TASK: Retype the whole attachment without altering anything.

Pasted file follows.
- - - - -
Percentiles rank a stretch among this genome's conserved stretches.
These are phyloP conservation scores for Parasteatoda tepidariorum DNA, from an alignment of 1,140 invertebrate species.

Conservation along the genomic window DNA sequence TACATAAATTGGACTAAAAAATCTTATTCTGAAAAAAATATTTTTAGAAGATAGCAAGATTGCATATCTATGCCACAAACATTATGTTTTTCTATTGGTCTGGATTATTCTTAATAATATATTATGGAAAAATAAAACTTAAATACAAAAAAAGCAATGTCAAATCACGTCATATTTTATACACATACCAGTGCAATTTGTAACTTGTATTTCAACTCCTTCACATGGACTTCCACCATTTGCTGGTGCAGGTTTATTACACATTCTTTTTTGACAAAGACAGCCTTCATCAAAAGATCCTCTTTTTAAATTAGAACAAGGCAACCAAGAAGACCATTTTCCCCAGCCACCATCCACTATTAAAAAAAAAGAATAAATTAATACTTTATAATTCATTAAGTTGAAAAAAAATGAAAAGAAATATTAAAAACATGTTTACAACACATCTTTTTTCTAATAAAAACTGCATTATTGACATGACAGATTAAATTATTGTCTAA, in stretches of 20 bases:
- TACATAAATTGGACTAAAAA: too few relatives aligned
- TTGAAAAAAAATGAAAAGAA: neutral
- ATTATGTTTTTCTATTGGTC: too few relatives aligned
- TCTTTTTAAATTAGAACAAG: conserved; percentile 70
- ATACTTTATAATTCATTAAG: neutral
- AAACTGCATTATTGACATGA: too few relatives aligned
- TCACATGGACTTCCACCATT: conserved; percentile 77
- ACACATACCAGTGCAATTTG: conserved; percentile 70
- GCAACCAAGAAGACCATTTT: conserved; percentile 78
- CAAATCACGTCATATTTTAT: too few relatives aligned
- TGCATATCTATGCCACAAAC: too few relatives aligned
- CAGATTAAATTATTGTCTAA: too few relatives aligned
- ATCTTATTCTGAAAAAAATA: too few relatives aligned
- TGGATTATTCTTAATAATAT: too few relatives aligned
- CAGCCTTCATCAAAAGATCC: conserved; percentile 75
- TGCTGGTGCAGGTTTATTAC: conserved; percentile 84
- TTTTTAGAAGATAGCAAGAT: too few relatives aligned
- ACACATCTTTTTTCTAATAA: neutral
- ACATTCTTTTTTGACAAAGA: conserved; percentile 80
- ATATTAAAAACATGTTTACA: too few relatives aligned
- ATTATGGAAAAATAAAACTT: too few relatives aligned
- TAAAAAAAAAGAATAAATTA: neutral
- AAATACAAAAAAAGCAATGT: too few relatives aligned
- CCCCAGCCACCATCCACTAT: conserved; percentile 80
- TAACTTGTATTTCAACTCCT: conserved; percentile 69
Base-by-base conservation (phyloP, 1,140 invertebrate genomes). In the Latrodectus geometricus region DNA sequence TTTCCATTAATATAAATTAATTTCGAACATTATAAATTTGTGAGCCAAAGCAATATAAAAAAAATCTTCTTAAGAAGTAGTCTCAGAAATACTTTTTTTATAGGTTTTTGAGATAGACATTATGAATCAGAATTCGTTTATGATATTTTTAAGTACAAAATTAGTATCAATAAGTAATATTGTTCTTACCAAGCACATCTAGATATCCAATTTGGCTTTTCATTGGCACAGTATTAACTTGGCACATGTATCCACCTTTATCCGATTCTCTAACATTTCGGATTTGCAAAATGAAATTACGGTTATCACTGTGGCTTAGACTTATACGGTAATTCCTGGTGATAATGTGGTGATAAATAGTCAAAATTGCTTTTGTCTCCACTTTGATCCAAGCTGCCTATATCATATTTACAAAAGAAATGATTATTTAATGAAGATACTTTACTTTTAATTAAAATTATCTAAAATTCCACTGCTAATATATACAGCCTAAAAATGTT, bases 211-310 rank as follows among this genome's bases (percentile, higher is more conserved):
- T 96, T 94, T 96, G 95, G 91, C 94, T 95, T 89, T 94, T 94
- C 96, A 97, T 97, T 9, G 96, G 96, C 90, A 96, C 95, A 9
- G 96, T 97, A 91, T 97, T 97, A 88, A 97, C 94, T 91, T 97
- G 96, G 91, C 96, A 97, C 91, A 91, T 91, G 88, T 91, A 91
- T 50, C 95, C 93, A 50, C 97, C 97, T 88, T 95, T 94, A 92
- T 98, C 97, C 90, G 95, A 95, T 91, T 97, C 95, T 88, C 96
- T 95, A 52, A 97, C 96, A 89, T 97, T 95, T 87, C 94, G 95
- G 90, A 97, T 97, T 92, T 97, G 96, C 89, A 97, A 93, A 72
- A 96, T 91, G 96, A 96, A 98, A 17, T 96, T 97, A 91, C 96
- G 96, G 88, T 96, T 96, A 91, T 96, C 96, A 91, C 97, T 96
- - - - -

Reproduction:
Percentiles rank a stretch among this genome's conserved stretches.
These are phyloP conservation scores for Parasteatoda tepidariorum DNA, from an alignment of 1,140 invertebrate species.

Conservation along the genomic window DNA sequence TACATAAATTGGACTAAAAAATCTTATTCTGAAAAAAATATTTTTAGAAGATAGCAAGATTGCATATCTATGCCACAAACATTATGTTTTTCTATTGGTCTGGATTATTCTTAATAATATATTATGGAAAAATAAAACTTAAATACAAAAAAAGCAATGTCAAATCACGTCATATTTTATACACATACCAGTGCAATTTGTAACTTGTATTTCAACTCCTTCACATGGACTTCCACCATTTGCTGGTGCAGGTTTATTACACATTCTTTTTTGACAAAGACAGCCTTCATCAAAAGATCCTCTTTTTAAATTAGAACAAGGCAACCAAGAAGACCATTTTCCCCAGCCACCATCCACTATTAAAAAAAAAGAATAAATTAATACTTTATAATTCATTAAGTTGAAAAAAAATGAAAAGAAATATTAAAAACATGTTTACAACACATCTTTTTTCTAATAAAAACTGCATTATTGACATGACAGATTAAATTATTGTCTAA, in stretches of 20 bases:
- TACATAAATTGGACTAAAAA: too few relatives aligned
- TTGAAAAAAAATGAAAAGAA: neutral
- ATTATGTTTTTCTATTGGTC: too few relatives aligned
- TCTTTTTAAATTAGAACAAG: conserved; percentile 70
- ATACTTTATAATTCATTAAG: neutral
- AAACTGCATTATTGACATGA: too few relatives aligned
- TCACATGGACTTCCACCATT: conserved; percentile 77
- ACACATACCAGTGCAATTTG: conserved; percentile 70
- GCAACCAAGAAGACCATTTT: conserved; percentile 78
- CAAATCACGTCATATTTTAT: too few relatives aligned
- TGCATATCTATGCCACAAAC: too few relatives aligned
- CAGATTAAATTATTGTCTAA: too few relatives aligned
- ATCTTATTCTGAAAAAAATA: too few relatives aligned
- TGGATTATTCTTAATAATAT: too few relatives aligned
- CAGCCTTCATCAAAAGATCC: conserved; percentile 75
- TGCTGGTGCAGGTTTATTAC: conserved; percentile 84
- TTTTTAGAAGATAGCAAGAT: too few relatives aligned
- ACACATCTTTTTTCTAATAA: neutral
- ACATTCTTTTTTGACAAAGA: conserved; percentile 80
- ATATTAAAAACATGTTTACA: too few relatives aligned
- ATTATGGAAAAATAAAACTT: too few relatives aligned
- TAAAAAAAAAGAATAAATTA: neutral
- AAATACAAAAAAAGCAATGT: too few relatives aligned
- CCCCAGCCACCATCCACTAT: conserved; percentile 80
- TAACTTGTATTTCAACTCCT: conserved; percentile 69
Base-by-base conservation (phyloP, 1,140 invertebrate genomes). In the Latrodectus geometricus region DNA sequence TTTCCATTAATATAAATTAATTTCGAACATTATAAATTTGTGAGCCAAAGCAATATAAAAAAAATCTTCTTAAGAAGTAGTCTCAGAAATACTTTTTTTATAGGTTTTTGAGATAGACATTATGAATCAGAATTCGTTTATGATATTTTTAAGTACAAAATTAGTATCAATAAGTAATATTGTTCTTACCAAGCACATCTAGATATCCAATTTGGCTTTTCATTGGCACAGTATTAACTTGGCACATGTATCCACCTTTATCCGATTCTCTAACATTTCGGATTTGCAAAATGAAATTACGGTTATCACTGTGGCTTAGACTTATACGGTAATTCCTGGTGATAATGTGGTGATAAATAGTCAAAATTGCTTTTGTCTCCACTTTGATCCAAGCTGCCTATATCATATTTACAAAAGAAATGATTATTTAATGAAGATACTTTACTTTTAATTAAAATTATCTAAAATTCCACTGCTAATATATACAGCCTAAAAATGTT, bases 211-310 rank as follows among this genome's bases (percentile, higher is more conserved):
- T 96, T 94, T 96, G 95, G 91, C 94, T 95, T 89, T 94, T 94
- C 96, A 97, T 97, T 9, G 96, G 96, C 90, A 96, C 95, A 9
- G 96, T 97, A 91, T 97, T 97, A 88, A 97, C 94, T 91, T 97
- G 96, G 91, C 96, A 97, C 91, A 91, T 91, G 88, T 91, A 91
- T 50, C 95, C 93, A 50, C 97, C 97, T 88, T 95, T 94, A 92
- T 98, C 97, C 90, G 95, A 95, T 91, T 97, C 95, T 88, C 96
- T 95, A 52, A 97, C 96, A 89, T 97, T 95, T 87, C 94, G 95
- G 90, A 97, T 97, T 92, T 97, G 96, C 89, A 97, A 93, A 72
- A 96, T 91, G 96, A 96, A 98, A 17, T 96, T 97, A 91, C 96
- G 96, G 88, T 96, T 96, A 91, T 96, C 96, A 91, C 97, T 96